Guy Kawasaki: Yeah.

Medhi Hasan: Who's also running pointlessly. But it's interesting that all these black and brown Republicans, they make it very clear when they run, "We don't think America's a racist country." They go out of their way to say that because you need to make the white Republicans feel comfortable with you, but then they throw in the line when they do their backstory of how they overcame racism.

So Nikki Haley has a whole story about her family and her father getting stopped by police in her fruit cart, how she had a beauty contest, wasn't allowed to take part as a kid because she wasn't black or white. But they say all this stuff and then they say, "But you can't say America's a racist country." You can't say anything about systemic racism because that would take you to critical race theory and critical race theory is Marxist indoctrination that's destroying America.

So it's hard to have these conversations, sadly. But yes, you're right, the BS, it's very clear what is happening in America today. The guy, Donald Trump, who said he wants to ban Muslims and build a wall, was not just elected, but second time round even though he lost, he increased his vote share and now he's running for president again and Rolling Stone reported last week that he's told people in private, he wants to bring the Muslim ban back when he gets back into office.

Guy Kawasaki: I'm shaking my head, I'm shaking every part of my body actually. Can you foresee a time where Muslims are registered and interned just like Japanese were doing World War II? And in my mind, that's eminently possible.

Medhi Hasan: Oh, it is eminently possible. Anyone who tells you otherwise is a fool or a liar because as you point out, it's happened before in American history and Donald Trump in 2016, people forget, he ran saying he would consider a registry for Muslims. And when he was challenged and said, "How would this be different to what happened to Jews in Nazi Germany?" He said, "You tell me." This is what he said to the reporter. "You tell me," was his response at the time. And we know that a second Trump term would be a deeply lawless term. There would be no guardrails. There would be no adults in the room. And yes, Muslims are an easy target. As I say, right now, we're not so much on the radar because ISIS has been defeated, the terrorist attacks are not at the same level, thankfully that they were a decade ago, and because we all know the real terrorist threat are the people who tried to literally overturn an election and attack our capitol who were white Christian dudes.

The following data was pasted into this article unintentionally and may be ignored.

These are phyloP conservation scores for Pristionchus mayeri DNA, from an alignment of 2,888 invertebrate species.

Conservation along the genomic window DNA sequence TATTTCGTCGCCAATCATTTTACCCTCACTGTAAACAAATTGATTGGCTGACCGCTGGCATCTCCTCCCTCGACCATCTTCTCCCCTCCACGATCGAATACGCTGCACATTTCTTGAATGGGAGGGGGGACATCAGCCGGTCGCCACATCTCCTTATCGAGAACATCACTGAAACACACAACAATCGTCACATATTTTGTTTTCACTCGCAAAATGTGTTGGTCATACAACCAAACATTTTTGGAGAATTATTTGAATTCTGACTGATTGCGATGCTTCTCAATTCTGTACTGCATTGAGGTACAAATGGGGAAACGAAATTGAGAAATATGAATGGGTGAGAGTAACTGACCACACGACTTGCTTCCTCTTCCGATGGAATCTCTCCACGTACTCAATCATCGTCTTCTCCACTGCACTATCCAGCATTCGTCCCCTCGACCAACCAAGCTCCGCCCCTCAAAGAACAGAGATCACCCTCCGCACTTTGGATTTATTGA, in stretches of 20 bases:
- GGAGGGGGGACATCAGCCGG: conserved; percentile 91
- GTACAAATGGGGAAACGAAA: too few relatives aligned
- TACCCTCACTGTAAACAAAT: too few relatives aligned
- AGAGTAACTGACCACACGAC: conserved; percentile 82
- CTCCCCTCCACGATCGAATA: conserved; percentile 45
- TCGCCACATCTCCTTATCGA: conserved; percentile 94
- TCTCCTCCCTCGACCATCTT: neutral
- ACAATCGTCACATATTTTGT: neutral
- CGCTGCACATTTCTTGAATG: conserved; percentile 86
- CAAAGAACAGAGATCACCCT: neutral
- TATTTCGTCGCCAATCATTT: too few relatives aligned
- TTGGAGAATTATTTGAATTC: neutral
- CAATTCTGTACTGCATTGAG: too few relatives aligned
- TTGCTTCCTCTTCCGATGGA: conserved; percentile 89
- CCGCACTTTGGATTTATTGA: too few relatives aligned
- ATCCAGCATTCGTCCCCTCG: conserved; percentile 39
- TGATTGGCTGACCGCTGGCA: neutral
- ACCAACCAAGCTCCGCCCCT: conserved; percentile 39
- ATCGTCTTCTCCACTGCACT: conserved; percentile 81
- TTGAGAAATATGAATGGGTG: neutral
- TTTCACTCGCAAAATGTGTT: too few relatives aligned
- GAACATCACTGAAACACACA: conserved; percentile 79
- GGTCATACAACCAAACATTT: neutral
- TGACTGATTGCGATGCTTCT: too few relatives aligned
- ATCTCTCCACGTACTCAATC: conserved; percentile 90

So in that sense, we are not number one villain of the month right now. I think Muslims have to get behind Mexican immigrants and transgender athletes right now as the number one boogeyman in society. But look, it only takes, God forbid, a terrorist attack or something else to easily make Muslims again a target and allows people like Trump to fear monger about Muslims and minorities. And I still meet Muslim friends of mine who joke about, "I'll see you in the camps if Trump gets back in." And it's black humor that we engage in, dark humor, but it's eminently possible. Anyone who says otherwise doesn't understand or know the history of this country.

Guy, we're all in this together. I know it's a cliche, but I've been banging this drum for seven, eight years. There's no scenario in which you can allow people on the far right to play, divide, and rule with minorities, to do a whole, "These minorities are good. This is the model minority. These are the hardworking people, and these are the criminals and these are the terrorists, and these are the invaders," because once they come for one group, they come for all groups. And we've seen that. Look at the hate crimes against AAPI people. Look at the hate crimes against Jews. Look at the hate crimes against Muslims. Look at the hate crimes against black people. Look at the hate crimes against LGBTQ people. They're up across the board. There's no group that has been inoculated or immunized from hate crimes over the last few years. Just look at the FBI data.